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Much hullabaloo has been made about China's female gymnasts' being younger than the 16-year-old age minimum, and even I myself suspect that at least one of them is 14, tops. However, I read a Sports Illustrated online article where one of their senior writers was quoted as saying:

[The age limit in gymnastics] was instituted primarily for the mental health of the athletes. Being 14 and having those Olympic or world championship expectations put on you is unreasonable and very difficult. There's also the question of the physical health of the athletes because their bones are still growing and they are trying--and often completing--these very difficult and complicated tricks.

Which brings me now to this question: how come there is no such age restriction in diving? Great Britain fielded a 14-year old diver, Tom Daley, and all the buzz about him has been nothing but positive, even if he failed to qualify (apparently people find him adorable). If we were to apply the logic that athletes under 16 can't handle the mental and physical strain of competing in the Olympics, then shouldn't all sports set an age limit as well? Why is gymnastics apparently the only one that does so? And if most insiders acknowledge that almost all countries break the rule anyway (possibly with the exception of the self-righteous Americans), then they might want to review the motives behind the rule, their means of enforcing it, and whether or not they should scrap it all together.

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Last night I watched the US women's volleyball team notch a come-from-behind win over Italy. The Americans are being coached by Lang Ping, a former member of the Chinese national volleyball team, whom my dad describes as the best spiker China ever had. I find it funny that in the Olympics, coaches can hail from a country other than the one the team represents. One could say that while players are doing it for the honor of their country, the coaches are merely doing their job. But how much satisfaction can there be for a coach when his team beats his/her native country? Especially in the case of a former national player like Lang, there must be a certain sense of being torn when her players go up against her former team, and perhaps even a pang of guilt if they beat them, just as the Americans prevailed over the Chinese a few days ago. To think that the hometown crowd greeted Lang with a warm round of applause, welcoming one of their own back home. Anyone who's human would surely feel a bit like a traitor in that situation.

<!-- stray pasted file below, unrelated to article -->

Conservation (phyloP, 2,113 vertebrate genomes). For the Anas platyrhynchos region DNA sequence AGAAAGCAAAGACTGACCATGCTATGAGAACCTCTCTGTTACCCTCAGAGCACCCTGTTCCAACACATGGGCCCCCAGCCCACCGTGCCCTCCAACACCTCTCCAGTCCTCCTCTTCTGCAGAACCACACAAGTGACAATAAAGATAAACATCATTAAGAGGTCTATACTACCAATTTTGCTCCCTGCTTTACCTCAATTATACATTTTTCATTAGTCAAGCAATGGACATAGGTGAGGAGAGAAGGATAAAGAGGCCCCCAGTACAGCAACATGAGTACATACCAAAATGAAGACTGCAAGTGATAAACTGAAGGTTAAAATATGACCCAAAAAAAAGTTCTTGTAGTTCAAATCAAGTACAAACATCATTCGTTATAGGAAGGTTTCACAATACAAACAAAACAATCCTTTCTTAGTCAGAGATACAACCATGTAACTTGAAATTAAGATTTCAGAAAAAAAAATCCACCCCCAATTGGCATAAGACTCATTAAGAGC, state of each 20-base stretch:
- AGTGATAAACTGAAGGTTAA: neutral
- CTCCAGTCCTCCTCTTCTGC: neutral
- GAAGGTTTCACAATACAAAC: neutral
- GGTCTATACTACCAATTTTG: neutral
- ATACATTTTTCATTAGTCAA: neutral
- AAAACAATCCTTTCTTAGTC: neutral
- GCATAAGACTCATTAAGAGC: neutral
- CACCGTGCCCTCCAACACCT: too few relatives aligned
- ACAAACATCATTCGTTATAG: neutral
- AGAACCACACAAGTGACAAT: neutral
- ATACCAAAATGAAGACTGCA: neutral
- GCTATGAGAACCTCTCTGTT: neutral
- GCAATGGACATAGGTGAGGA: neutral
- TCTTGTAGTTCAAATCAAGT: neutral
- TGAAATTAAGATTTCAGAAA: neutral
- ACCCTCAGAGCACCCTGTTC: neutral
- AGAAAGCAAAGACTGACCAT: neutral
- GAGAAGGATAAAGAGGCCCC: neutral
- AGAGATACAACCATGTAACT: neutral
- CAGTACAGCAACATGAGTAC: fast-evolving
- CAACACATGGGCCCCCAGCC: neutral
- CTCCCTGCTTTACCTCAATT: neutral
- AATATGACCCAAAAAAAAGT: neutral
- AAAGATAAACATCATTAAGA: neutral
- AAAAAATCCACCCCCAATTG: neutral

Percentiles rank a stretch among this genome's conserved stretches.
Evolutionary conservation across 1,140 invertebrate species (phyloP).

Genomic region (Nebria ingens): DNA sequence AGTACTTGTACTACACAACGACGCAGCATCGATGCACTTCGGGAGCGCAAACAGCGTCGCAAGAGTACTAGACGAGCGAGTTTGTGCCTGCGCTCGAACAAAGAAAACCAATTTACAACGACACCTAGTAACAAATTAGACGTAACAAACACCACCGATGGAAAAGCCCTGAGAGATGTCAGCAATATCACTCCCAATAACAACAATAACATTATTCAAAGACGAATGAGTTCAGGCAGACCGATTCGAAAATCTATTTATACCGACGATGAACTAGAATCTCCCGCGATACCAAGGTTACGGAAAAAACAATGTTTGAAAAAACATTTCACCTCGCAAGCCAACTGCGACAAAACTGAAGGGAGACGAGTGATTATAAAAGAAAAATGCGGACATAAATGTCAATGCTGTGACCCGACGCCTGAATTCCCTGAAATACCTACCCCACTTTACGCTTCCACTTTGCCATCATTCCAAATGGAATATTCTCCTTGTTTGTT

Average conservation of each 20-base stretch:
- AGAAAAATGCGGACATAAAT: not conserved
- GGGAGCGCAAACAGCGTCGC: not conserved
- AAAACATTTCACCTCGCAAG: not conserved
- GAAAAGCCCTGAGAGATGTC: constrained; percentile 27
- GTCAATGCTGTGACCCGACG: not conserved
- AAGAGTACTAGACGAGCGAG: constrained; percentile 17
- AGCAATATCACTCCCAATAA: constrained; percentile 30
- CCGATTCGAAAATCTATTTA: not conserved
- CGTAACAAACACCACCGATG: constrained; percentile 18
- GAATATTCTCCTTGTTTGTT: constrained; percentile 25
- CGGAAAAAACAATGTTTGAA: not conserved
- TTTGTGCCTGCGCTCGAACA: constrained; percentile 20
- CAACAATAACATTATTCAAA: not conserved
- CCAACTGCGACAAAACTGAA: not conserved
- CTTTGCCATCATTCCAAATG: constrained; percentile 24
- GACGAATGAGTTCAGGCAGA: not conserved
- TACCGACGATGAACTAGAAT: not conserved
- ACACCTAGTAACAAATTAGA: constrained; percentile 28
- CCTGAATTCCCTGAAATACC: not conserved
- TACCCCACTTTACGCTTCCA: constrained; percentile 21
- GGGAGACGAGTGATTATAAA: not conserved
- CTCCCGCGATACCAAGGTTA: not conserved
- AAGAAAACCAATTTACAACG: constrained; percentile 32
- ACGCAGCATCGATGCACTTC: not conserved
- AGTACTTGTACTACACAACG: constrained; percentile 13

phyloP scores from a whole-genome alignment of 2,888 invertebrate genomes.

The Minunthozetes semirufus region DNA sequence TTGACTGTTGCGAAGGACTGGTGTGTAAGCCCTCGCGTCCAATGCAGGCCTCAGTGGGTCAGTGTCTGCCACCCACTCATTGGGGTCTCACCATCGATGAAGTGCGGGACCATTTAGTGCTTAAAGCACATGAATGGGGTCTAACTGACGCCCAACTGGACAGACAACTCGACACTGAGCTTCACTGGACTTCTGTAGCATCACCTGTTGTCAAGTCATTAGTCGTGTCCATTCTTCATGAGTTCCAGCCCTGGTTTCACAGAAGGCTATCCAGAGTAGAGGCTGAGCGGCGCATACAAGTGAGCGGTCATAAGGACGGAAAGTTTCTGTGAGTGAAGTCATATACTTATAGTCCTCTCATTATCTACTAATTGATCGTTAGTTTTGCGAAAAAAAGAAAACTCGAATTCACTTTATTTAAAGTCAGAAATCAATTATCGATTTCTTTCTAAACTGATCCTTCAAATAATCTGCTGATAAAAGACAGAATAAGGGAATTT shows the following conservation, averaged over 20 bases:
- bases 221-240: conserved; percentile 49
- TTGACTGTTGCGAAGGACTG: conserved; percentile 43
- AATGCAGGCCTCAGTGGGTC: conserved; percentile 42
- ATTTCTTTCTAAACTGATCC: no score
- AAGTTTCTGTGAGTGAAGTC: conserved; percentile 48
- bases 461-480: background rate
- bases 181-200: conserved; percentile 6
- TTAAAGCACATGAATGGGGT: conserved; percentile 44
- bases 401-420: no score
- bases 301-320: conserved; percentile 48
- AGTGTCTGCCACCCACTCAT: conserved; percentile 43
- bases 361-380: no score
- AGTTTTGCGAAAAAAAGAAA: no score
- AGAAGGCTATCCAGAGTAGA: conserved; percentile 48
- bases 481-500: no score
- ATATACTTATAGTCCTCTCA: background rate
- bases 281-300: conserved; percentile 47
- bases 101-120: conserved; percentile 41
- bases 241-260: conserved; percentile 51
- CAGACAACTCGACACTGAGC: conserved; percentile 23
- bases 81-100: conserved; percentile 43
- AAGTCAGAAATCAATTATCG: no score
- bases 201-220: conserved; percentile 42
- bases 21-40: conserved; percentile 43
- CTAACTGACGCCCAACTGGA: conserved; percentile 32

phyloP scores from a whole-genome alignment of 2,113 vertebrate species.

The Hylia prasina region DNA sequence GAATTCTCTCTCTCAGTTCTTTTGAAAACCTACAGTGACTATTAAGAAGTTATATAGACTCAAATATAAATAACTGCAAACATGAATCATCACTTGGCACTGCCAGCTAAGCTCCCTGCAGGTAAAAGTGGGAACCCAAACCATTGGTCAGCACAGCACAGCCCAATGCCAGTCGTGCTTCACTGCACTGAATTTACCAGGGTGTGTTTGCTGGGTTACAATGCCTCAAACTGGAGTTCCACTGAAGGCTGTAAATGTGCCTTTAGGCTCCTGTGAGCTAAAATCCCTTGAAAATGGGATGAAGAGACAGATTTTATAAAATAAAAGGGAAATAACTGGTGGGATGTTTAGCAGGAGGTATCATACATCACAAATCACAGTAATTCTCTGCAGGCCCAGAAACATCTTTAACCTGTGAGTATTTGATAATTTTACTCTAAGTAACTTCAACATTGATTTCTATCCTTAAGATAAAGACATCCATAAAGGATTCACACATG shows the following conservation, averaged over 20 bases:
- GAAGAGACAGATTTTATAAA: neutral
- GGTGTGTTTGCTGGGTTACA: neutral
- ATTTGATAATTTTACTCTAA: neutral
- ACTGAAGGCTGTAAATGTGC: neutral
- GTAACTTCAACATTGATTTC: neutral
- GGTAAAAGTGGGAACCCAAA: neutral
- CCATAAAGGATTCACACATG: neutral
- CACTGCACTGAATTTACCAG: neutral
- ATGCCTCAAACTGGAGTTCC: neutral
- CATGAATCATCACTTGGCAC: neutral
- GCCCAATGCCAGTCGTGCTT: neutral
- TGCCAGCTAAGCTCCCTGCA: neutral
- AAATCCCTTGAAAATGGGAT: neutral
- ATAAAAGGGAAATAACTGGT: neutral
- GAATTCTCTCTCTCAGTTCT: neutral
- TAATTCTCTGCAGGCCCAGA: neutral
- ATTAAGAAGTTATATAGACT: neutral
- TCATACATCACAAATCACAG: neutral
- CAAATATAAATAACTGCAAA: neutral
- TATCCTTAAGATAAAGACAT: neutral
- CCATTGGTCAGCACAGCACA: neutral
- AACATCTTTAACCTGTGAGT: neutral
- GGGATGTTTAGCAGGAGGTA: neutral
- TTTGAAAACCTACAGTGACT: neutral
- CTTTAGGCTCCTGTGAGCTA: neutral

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What's in a name? In Usain Bolt's case, everything. Dubbed "Lightning Bolt", the Jamaican sprinter is simply incredible. I saw him win the 100-meter dash, breaking his own record time, and it didn't even appear as if he was exerting much effort. He loped past his competitors in an almost lazy manner, celebrating 20 meters before he crossed the finish line. Some have criticized him (American media, surprise, surprise!) for such "disrespectful" behavior, and while I concede the guy is indeed a cocky showboat, I don't think he meant any disrespect with his actions. That's tantamount to saying the US basketball team disses their opponents every time they do a chest bump after making an awesome dunk, or American football players are being disrespectful when they dance and strut after scoring a touchdown. Bolt may be overconfident, but hey, with his tremendous talent, and after winning the 200 meters today in record time again (and becoming the first to break both the 100-meter and 200-meter records in one Olympics), I think he's earned the right to pound his chest and dance to some reggae, don't you?


At Friday, August 22, 2008, Anonymous Anonymous said...

According to CNN: In women's gymnastics, younger teenage girls can have an advantage over older competitors due to their often smaller, more agile bodies and lighter frames.

At Saturday, August 23, 2008, Blogger Ailee Through the Looking Glass said...

Well everyone knows THAT. But the same thing goes for diving-- having a slim, lithe frame is an advantage. And training for diving is just as rigorous as training for gymnastics, and it puts the same kind of physical and mental strain on a teenager. So how come they haven't instituted an age limit for diving? Or any other sport for that matter? That's what I want to know.